UK Politics: Can a cabinet reshuffle bring solidarity to Theresa May's leadership?

The UK Prime Minister Theresa May is preparing to reorganise her cabinet, but will it help to restore confidence in her leadership?
The UK Prime Minister Theresa May is preparing to reorganise her cabinet, but will it help to restore confidence in her leadership?
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As the UK Prime Minister eyes a cabinet reshuffle, many are wondering how she will unite her party as Brexit talks continue. The Tradefair team brings you the latest in UK politics...

"We don’t just need to repair it, I think we need to be really bold and set out what a 21st century Conservative party looks like.”

- George Freeman, Conservative MP.

Theresa May is expected to reorganise her cabinet in the next few hours, with up to a quarter of her leading ministers rumoured to be on the way out.

Undoubtedly, the Prime Minister is hoping the New Year reshuffle will help bring more confidence to her leadership and ensure Brexit talks stay on track throughout 2018.

Minimal changes were made to her cabinet in the days and weeks after the disappointing snap election last summer, but now May will look at who she wants around her as the UK continues its plans to withdraw from the EU.

Although there have been no official moves by the Prime Minister yet, Education Secretary Justine Greening and Conservative Party Chairman Sir Patrick McLoughlin are expected to be among the first victims.

However, Foreign Secretary Boris Johnson, who was seen to undermine May and her approach to Brexit talks is thought to be safe in his position. In addition to the controversial and widely-criticised Foreign Secretary, Home Secretary Amber Rudd, Brexit Secretary David Davis and Chancellor Philip Hammond are all likely to remain in their roles.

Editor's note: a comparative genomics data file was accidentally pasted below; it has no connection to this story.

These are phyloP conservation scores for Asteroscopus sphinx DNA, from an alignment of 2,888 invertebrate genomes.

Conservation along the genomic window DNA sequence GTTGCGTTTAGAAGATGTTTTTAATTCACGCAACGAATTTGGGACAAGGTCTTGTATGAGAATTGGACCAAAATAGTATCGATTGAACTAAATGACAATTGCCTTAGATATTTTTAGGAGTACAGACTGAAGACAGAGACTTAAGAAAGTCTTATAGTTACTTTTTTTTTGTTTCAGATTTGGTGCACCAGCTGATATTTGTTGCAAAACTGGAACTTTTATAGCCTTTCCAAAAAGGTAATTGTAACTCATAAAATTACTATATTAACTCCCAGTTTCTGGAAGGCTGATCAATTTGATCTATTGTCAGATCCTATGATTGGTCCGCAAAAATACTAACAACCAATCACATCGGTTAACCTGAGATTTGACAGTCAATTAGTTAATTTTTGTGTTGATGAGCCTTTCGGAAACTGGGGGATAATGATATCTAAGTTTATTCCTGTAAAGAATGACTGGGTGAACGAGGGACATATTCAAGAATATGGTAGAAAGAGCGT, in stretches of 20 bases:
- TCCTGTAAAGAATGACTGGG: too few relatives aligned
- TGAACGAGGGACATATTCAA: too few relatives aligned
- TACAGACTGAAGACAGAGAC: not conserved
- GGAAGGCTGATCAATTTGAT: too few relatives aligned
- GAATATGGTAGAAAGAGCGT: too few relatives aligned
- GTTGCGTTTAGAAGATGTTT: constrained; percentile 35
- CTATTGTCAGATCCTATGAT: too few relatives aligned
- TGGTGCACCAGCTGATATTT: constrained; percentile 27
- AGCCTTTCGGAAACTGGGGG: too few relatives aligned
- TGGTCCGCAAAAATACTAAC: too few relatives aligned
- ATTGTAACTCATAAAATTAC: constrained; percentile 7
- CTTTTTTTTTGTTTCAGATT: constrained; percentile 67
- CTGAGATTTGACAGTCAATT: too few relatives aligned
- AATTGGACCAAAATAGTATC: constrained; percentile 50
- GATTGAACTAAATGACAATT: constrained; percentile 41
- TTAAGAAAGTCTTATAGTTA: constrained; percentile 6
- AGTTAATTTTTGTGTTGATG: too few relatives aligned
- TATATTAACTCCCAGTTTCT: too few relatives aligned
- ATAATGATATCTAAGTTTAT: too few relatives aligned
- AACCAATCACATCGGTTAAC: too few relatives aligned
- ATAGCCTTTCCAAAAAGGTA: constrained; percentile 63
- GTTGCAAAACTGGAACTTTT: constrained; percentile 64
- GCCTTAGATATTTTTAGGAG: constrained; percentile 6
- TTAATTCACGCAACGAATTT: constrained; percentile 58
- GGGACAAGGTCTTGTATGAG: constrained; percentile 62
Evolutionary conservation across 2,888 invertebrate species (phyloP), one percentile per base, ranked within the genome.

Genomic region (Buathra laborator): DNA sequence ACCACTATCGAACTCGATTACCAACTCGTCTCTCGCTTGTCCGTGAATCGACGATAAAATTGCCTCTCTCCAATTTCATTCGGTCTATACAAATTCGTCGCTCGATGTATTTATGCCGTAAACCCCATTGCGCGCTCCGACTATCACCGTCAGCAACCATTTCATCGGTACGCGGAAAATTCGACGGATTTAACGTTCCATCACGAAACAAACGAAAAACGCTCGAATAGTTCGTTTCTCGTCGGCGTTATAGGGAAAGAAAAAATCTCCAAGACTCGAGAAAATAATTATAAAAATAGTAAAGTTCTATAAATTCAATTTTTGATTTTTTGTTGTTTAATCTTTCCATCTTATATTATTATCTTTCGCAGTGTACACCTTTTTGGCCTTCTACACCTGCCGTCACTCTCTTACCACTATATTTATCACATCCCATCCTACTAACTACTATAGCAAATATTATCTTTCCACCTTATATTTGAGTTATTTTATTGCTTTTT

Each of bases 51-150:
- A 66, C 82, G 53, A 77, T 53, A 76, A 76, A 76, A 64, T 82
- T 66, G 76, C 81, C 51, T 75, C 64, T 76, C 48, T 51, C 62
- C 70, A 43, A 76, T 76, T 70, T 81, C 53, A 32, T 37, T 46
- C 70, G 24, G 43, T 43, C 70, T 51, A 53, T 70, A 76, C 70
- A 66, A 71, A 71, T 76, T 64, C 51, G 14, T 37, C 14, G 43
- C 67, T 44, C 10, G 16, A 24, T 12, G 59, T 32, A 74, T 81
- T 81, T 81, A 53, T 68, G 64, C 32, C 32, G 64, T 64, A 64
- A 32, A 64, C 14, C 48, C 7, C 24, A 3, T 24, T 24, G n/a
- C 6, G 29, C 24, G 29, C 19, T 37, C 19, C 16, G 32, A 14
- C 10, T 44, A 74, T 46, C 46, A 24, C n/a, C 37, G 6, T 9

A chance to freshen up?

George Freeman, who previously led the Prime Minister's policy unit, said the reshuffle should be used to freshen up her team and promote younger talent.

"I'm encouraging her to be bold," he told BBC Radio 4's Today programme. "I think the country will reward and enjoy a Prime Minister determined to make Brexit a moment of inspiring renewal for the next generation."

He said: "Politics is changing. I think this election showed that our party structure is not fit for winning modern elections. We don't just need to repair it, I think we need to be really bold and set out what a 21st century Conservative party looks like."

A new first Secretary of State will be appointed to replace Damian Green, who was damned after he was found to be lying when police discovered pornography on his office computer in 2008.

Whoever will be chosen to replace Green will be a significant signing as he was effectively an acting deputy Prime Minister, standing in for May when she was unable to attend certain events such as PMQs.

Negotiating a Brexit deal

Although it's not clear whether he'll be chosen to directly replace Green, Health Secretary Jeremy Hunt is expected to be in line for a promotion. However, he has been heavily criticised in his current position, with the NHS experiencing the worst delays on record last year.

Another headline from her cabinet reshuffle is that the Conservative leader is expected to appoint a Minister for No Deal to assist with Brexit negotiations. Steve Baker, a long-standing Eurosceptic MP and currently a junior minister in David Davis's department, is thought to be the current favourite.

This could further undermine Davis's authority after his Chief Negotiator Olly Robbins was removed from his team and taken to Downing Street. Although the new minister wouldn't be a full cabinet member, it's thought that they would attend cabinet meetings alongside the Brexit Secretary.

The move, which is rumoured to be a signal to the EU about Britain's determination to leave the bloc, is likely to anger pro-Remain MPs including Chancellor Hammond. But will it bring more stability to May's government?

Financial investors will be keen to see how her cabinet reshuffle affects the markets, with many hesitant to make any moves until more ground is made in Brexit talks.

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